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Determining Marginal Improvement in Innovation

Wed, 09/25/2013 - 10:23am
Keith Calvert, Director, CMNA Engineering Administration, The Tech Group

Q: Considering the financial pressures faced by OEMs, what will be the impact to R&D and innovation in the medical device industry?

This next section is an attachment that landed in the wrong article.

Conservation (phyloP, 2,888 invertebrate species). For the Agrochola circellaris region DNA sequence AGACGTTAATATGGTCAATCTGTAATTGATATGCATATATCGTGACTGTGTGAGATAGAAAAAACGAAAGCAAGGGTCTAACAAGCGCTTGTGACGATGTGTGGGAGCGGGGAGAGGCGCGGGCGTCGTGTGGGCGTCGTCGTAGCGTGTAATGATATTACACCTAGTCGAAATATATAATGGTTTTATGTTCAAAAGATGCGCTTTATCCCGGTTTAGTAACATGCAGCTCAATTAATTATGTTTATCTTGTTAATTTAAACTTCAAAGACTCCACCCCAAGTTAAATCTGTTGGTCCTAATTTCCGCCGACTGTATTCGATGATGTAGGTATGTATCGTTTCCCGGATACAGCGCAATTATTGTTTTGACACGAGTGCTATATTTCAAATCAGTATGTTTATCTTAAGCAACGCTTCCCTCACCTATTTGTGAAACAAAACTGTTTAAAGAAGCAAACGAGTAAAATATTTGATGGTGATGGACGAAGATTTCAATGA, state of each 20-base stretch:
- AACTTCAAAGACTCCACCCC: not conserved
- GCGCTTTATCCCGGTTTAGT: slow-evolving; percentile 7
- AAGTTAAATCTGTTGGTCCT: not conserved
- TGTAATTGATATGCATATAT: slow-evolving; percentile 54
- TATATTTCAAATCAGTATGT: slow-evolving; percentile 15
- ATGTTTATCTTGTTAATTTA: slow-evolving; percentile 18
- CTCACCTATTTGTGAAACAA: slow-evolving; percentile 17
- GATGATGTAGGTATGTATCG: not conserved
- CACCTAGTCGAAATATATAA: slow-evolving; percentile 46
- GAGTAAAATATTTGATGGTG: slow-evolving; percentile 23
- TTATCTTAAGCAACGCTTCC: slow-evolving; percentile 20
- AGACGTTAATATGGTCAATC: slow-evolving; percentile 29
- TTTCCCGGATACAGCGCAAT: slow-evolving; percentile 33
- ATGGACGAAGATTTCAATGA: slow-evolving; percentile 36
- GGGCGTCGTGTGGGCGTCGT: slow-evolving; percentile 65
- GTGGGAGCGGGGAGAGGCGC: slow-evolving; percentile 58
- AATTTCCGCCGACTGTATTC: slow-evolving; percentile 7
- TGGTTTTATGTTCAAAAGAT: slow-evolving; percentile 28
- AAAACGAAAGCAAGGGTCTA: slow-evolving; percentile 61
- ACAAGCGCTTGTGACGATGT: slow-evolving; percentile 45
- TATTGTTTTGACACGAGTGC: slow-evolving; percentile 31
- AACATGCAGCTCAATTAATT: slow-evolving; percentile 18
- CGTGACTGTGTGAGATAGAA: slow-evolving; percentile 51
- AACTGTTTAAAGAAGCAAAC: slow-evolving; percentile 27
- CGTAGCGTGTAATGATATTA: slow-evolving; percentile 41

Research and development is the cornerstone of growth in the medical device industry. R&D funding is available; however, the issue isn’t availability as much as availability for marginal improvement. The question to ask is, “Will a marginal improvement reduce costs for the patient and caregiver?” This type of due diligence aids the DFx process for commercializing a new device but can extend time to market. Device OEMs have to quantify product benefits and that process has to be factored into the risk of the investment. Can the OEM get a premium? Is the product safer, either for the patient or the caregiver? How does human factors come into play? Is there long-term or short-term care impact? Understanding payback and market acceptance is not always as clear. If gains are incremental, up-front due diligence is even more important. Understanding how users interact with the device, how waste can be eliminated, how safety can be incorporated, and how patient compliance can be enhanced becomes a much larger component of the development cycle. Ultimately, innovation trumps marginal improvement and if the device is transformative, the financial support and resources required to bring the product to market will be available.

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